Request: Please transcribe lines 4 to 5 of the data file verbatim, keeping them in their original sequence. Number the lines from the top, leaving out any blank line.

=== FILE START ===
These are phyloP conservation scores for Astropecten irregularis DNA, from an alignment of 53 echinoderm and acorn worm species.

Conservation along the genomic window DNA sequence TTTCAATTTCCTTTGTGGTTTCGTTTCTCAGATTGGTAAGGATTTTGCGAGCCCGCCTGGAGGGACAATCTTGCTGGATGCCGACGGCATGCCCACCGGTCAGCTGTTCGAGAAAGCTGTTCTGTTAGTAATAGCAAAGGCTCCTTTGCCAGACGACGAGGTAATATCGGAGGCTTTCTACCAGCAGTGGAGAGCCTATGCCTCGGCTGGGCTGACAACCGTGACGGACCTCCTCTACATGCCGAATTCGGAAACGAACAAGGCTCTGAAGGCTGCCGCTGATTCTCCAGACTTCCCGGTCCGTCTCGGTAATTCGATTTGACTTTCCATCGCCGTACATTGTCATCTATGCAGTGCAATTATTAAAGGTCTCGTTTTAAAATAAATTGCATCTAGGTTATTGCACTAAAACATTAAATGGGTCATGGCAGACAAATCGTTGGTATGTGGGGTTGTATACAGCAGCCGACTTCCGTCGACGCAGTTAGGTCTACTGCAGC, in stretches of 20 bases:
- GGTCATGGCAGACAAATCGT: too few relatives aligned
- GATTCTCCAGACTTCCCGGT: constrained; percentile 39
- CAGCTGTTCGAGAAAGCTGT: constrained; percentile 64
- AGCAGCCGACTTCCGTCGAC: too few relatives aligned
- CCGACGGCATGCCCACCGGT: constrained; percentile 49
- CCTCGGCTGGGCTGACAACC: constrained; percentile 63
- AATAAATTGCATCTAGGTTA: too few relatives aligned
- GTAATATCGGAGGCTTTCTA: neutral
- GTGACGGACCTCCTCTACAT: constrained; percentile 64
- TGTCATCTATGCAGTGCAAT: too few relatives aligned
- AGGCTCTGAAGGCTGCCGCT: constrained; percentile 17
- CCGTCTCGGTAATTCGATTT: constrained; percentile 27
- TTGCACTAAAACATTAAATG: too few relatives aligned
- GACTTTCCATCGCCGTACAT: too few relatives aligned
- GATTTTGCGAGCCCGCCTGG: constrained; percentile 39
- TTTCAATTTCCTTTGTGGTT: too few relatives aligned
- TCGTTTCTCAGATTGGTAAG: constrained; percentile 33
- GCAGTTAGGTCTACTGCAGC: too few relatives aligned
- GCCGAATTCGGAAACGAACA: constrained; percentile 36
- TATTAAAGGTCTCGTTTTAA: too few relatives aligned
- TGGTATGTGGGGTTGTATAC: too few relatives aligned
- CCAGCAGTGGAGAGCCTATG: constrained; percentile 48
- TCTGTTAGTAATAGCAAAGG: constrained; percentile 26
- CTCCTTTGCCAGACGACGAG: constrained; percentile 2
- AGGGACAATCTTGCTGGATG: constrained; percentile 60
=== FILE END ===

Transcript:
- GATTCTCCAGACTTCCCGGT: constrained; percentile 39
- CAGCTGTTCGAGAAAGCTGT: constrained; percentile 64